Jour de fête (1949)


(director/writer: Jacques Tati; screenwriter: Henri Marquet; cinematographers: Jacques Mercanton/Jacques Sauvageot; editor: Marcel Moreeau; music: Jean Yatove; cast: Jacques Tati (François, the postman), Paul Frankeur (Marcel), Guy Decomble (Roger), Santa Relli (Roger’s wife), Maine Vallee (Jeannette), Delcassan (The tattler), Roger Rafal (The hair-dresser); Runtime: 76; MPAA Rating: NR; producer: Fred Orain; Hollywood Video; 1949-France-in French with English subtitles)

“Delightfully filled with physical slapstick and sight gags.”

Reviewed by Dennis Schwartz

Jacques Tati (“Mon Oncle”/”Playtime”/”Mr. Hulot’s Holiday”) directs and stars in his first feature film (an expanded version of his short “L’ecole des facteurs,” from his pre-Hulot days); it’s a pleasant, plotless comedy that is a talkie that seems more like a silent, something like a Buster Keaton silent, about a day in the life of a friendly, happy-go-lucky, awkward, gangly postman named François (Jacques Tati) in the sleepy postwar village of Saint-Severe, France. The dedicated postman, while delivering mail on Bastille Day, sees a documentary about the efficiency of the American postal system and though using an old bicycle as transportation hopes to deliver the mail as fast as they do in New York. They are so speedy because they use helicopters and motorbikes, but he devises hilarious shortcuts to speed up delivery. The black-and-white film has a few hand-colored scenes (using the experimental Thomson-Color process, which proved unreliable and wasn’t added until 1987 by Sophie Tatischeff, Tati’s second child, a film editor).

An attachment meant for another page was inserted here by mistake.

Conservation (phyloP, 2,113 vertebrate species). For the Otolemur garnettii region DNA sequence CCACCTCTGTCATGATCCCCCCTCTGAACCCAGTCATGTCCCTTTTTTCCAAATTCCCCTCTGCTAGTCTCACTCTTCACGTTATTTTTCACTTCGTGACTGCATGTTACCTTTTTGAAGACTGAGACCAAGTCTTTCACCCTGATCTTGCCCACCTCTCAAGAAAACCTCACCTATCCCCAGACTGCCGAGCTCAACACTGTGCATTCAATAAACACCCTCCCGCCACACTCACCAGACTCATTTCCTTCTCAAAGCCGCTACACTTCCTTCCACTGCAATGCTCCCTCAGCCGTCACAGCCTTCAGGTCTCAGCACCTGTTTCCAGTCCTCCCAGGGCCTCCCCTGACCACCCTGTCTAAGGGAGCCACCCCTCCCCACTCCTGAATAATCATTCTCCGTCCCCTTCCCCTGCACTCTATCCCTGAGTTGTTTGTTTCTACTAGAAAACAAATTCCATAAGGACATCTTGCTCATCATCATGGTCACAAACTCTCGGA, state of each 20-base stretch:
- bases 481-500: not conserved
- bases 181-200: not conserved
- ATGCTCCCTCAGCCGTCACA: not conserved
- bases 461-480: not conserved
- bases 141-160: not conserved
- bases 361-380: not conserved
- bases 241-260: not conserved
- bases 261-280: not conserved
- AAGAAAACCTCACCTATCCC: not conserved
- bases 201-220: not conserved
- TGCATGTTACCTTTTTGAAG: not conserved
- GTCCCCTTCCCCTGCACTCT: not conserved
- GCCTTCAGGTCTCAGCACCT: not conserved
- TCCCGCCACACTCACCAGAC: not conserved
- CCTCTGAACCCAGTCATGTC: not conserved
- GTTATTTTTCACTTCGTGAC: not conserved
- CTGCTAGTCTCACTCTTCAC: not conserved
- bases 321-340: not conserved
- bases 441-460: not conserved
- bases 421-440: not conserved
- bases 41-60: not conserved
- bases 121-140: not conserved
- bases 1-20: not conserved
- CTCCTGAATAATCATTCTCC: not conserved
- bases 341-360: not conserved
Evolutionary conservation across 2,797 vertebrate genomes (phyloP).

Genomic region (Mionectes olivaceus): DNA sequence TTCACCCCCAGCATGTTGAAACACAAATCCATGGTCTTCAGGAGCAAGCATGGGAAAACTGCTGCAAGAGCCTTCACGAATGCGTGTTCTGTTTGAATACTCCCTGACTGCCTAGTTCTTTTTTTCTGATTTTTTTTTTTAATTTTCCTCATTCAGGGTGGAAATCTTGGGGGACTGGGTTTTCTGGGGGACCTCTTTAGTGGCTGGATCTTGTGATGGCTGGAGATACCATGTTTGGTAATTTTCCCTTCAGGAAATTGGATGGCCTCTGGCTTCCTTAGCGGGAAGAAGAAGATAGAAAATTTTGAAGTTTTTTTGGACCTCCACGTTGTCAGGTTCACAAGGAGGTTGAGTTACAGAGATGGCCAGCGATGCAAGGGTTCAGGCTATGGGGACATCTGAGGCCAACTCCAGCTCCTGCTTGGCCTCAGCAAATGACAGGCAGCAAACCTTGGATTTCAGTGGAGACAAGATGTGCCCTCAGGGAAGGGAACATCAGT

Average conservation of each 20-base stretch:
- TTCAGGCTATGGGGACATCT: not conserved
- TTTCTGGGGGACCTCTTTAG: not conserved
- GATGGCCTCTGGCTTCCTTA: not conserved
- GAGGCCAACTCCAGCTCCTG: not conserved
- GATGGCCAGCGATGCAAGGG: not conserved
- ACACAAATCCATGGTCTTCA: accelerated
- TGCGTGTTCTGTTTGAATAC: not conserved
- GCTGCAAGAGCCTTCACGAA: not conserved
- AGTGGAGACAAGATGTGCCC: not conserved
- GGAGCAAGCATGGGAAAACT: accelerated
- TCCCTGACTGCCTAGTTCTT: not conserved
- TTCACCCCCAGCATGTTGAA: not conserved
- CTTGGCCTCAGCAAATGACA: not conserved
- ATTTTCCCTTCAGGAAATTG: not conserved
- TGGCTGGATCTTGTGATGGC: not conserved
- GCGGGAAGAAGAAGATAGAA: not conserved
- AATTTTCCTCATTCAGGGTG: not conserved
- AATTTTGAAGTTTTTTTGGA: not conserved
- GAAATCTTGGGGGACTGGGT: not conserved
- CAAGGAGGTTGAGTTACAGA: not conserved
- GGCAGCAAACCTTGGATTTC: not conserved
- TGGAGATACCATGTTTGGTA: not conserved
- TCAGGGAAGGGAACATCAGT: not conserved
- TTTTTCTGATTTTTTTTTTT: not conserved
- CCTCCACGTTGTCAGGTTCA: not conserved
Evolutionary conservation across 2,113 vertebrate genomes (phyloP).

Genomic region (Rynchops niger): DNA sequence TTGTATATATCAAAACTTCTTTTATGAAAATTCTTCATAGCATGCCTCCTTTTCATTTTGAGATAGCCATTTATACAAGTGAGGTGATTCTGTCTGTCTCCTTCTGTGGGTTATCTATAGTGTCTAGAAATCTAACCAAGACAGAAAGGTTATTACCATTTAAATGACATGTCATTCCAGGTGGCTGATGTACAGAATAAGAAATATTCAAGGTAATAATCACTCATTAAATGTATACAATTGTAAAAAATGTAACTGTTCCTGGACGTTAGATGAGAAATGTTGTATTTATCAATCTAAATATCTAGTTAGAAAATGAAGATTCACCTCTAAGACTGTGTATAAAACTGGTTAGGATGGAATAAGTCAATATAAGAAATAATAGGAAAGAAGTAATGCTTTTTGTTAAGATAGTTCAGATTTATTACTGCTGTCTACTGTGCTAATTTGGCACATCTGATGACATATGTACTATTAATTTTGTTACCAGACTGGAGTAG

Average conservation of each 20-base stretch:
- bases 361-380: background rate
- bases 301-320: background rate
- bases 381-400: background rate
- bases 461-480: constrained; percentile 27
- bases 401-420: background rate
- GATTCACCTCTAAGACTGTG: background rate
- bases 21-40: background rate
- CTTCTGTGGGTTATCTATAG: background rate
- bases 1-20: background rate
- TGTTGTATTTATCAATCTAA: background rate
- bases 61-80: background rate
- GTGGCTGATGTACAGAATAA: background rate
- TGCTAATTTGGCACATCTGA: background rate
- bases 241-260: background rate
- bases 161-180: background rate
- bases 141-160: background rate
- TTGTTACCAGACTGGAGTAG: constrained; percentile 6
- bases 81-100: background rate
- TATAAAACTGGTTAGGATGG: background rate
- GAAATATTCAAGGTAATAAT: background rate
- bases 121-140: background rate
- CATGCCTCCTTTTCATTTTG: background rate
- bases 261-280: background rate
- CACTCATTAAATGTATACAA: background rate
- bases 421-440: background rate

The film is delightfully filled with physical slapstick and sight gags, with Tati proving to be a master of pantomime. The pastoral idyll, the traveling fair, the merry-go-round, the friendly banter in town and the locals celebrating in the beer garden results in a splendid heart-warming homage to a long lost time period.